Friday, August 20, 2010

The perfect woman

If Mrs Tulkinghorn finally gets fed up .....

The Guardian reports:

New York professor Lynne Rosenthal, who holds a PhD from Columbia University (it's not clear from news reports where she teaches) has been hailed in some quarters as a folk hero for making a stand against Starbucks' "fascist" use of bad English. A (c0nfrontation) at one of the coffee chain's counters ended with her being led by police from the premises and threatened with arrest if she attempts to return.

The point at issue is, to say the least, a little moot. Professor Rosenthal, after ordering a multi-grain bagel, was asked by the person behind the counter, "Do you want butter or cheese?" News reports quote the prof as then declining to answer: "I refused to say 'without butter or cheese'. When you go to Burger King, you don't have to list the six things you don't want. Linguistically, it's stupid, and I'm a stickler for correct English." At this point, civil exchange clearly broke down.

8 comments:

Generic said...

There are people on the bus who make less sense than this woman, but not many.

Tulkinghorn said...

Why not ask "Do you want a chicken fried steak or an ice cream cone?"

The number of things in the world one does not order when one orders a multi-grain bagel are uncountable....

She speaks truth to power and gets crushed.

Generic said...

(makes sound of cuckoo clock)

If something is a standard condiment (mustard on a hot dog, sugar in coffee) in makes sense to ask. At Starbucks , these are standard combinations and she's being a pedantic crank. Probably off her meds.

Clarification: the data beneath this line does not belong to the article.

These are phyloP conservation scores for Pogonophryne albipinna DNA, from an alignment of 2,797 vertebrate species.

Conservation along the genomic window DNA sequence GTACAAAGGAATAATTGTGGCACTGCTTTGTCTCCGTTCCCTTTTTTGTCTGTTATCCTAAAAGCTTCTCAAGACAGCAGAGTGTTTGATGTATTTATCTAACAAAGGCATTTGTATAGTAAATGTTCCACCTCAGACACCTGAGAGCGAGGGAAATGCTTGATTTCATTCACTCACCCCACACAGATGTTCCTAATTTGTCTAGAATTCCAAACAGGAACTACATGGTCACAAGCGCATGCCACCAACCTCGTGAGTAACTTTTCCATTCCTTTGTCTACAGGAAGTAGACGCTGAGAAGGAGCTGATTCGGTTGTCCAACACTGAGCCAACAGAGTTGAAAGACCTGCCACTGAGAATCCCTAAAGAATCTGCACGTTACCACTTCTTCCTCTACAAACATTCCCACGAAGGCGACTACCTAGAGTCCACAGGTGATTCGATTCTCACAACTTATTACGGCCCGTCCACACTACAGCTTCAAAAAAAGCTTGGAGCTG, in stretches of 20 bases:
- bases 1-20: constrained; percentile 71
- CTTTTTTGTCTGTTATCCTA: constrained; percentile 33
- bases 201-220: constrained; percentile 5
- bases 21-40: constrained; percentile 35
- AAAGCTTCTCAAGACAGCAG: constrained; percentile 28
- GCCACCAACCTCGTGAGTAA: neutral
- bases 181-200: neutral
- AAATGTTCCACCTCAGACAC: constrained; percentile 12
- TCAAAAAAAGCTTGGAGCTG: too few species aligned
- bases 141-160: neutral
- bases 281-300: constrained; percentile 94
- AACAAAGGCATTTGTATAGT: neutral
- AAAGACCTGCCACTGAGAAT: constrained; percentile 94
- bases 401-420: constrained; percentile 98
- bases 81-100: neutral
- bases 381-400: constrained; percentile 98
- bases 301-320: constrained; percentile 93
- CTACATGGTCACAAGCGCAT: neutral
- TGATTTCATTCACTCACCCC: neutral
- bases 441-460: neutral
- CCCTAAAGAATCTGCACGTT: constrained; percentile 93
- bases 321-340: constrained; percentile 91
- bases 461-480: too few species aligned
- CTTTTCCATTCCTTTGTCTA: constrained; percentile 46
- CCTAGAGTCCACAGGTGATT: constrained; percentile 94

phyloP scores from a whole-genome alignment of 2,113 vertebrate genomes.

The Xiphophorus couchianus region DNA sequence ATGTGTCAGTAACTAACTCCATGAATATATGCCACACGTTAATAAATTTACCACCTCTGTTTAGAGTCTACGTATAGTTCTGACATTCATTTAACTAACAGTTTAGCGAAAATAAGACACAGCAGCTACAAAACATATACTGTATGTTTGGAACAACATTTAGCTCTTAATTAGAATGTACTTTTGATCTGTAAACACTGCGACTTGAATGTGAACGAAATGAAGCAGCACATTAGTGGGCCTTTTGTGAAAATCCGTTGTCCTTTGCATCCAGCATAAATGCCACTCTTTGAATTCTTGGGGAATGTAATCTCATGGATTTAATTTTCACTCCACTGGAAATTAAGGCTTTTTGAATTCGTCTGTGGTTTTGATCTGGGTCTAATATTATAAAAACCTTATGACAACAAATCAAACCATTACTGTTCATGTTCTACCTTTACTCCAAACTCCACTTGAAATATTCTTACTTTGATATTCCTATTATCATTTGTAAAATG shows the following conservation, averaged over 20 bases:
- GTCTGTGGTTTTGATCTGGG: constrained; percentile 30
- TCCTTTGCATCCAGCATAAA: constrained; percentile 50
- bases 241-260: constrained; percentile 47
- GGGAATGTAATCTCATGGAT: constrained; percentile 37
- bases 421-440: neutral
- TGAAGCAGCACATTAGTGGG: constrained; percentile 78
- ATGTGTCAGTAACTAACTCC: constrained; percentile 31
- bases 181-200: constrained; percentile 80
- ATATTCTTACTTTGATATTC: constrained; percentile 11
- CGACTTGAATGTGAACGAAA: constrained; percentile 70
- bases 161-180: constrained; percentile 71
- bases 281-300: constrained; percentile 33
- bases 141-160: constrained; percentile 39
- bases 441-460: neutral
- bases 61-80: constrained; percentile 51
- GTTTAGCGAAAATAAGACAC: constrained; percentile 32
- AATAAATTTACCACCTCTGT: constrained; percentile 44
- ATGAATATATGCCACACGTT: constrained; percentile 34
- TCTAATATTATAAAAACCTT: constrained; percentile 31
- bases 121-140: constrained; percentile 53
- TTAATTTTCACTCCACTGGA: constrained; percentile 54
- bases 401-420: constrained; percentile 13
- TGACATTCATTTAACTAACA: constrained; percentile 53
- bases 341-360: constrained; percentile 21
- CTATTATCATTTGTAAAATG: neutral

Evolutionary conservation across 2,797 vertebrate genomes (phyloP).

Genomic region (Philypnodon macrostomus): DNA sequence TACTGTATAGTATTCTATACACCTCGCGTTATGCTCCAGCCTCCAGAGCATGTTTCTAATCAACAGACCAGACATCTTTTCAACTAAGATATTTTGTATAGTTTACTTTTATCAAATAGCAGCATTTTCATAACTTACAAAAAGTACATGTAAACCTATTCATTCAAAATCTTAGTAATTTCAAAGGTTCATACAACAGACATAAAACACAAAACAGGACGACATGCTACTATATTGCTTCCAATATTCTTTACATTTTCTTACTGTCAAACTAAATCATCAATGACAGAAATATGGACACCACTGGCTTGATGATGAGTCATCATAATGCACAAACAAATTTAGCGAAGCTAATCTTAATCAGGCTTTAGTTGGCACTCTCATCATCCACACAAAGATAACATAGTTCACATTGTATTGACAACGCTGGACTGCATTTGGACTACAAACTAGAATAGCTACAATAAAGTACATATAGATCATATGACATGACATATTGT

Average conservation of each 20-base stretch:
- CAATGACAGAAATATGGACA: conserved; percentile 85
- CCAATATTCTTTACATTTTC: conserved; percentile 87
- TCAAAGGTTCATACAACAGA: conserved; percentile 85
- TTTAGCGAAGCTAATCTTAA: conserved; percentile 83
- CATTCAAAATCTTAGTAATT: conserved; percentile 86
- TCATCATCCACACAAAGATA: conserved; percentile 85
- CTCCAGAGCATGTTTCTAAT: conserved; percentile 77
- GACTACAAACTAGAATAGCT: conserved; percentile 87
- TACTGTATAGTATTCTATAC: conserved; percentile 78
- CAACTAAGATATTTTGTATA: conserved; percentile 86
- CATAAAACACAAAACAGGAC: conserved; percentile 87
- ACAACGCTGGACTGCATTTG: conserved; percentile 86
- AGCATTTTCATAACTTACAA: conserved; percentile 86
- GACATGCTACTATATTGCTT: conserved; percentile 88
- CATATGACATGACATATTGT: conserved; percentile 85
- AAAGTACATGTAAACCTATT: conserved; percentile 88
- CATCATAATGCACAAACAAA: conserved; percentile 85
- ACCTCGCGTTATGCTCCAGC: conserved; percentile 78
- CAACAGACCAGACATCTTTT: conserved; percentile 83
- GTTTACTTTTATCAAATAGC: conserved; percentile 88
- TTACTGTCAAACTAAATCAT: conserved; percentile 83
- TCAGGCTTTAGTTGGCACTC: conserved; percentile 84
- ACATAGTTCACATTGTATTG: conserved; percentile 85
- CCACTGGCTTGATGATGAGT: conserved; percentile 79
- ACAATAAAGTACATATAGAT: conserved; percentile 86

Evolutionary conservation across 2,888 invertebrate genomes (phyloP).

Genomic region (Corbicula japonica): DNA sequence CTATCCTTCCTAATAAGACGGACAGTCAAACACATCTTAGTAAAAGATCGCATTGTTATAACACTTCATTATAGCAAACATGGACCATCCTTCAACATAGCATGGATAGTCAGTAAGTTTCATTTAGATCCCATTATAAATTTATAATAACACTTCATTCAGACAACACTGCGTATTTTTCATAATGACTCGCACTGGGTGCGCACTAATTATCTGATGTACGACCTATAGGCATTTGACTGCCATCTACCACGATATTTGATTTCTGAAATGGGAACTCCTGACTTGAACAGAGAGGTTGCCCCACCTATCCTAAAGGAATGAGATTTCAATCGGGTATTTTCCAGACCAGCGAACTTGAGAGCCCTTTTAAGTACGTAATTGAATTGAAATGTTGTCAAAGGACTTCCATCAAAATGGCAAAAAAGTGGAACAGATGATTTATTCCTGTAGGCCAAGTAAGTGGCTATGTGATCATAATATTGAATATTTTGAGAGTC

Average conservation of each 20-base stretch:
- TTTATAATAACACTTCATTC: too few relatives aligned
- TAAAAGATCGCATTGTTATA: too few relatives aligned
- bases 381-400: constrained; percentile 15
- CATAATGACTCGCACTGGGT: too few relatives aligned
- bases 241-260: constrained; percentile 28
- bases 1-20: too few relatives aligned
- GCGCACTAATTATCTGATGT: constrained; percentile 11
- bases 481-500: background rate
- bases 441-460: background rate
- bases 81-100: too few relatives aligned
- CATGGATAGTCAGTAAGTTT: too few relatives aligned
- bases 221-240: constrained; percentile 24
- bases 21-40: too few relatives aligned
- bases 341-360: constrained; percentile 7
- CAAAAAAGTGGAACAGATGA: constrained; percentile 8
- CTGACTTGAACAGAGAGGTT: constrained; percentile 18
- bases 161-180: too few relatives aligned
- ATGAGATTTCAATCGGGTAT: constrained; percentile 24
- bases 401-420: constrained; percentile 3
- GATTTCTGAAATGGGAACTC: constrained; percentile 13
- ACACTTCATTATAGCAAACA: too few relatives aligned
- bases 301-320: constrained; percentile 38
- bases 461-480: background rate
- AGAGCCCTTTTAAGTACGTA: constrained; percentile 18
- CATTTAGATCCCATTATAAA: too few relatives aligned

Tulkinghorn said...

Would you like a first edition Ulysses with that or a hat rack?

Generic said...

You're in Toronto. Guy asks if you'd like vinegar on your fries. And you respond...

Generic said...

The point being, context is all. At Starbucks, this is a standard question. Leads me to believe this lady rarely goes there. Perhaps because she automatically disdains anything that large numbers of her fellow citizens embrace. And plus, people who pop off at the minimum wage drones manning the CR at a retail establishment have some gall calling anybody else a fascist.

Tulkinghorn said...

Only somewhat off point, from this morning's NY Times business section by a columnist calling himself the Haggler:

It’s hard to buy anything now without someone trying to sell you stuff you didn’t ask for and probably don’t want. Discount cards (at drugstores), personal training sessions (at gyms), pricey appetizers (at restaurants) — it never ends. Upselling has even come to the post office, where a clerk recently asked the Haggler, “Would you like fries with your order?”

Not really. It was “Do you need any postal supplies or a P.O. box?” That question, like all other upsells, makes the Haggler feel as if he’s being frisked for nickels.

Generic said...

Soreheads who run out of things to get sore about and start inventing new grievances. Would you like a slap with that?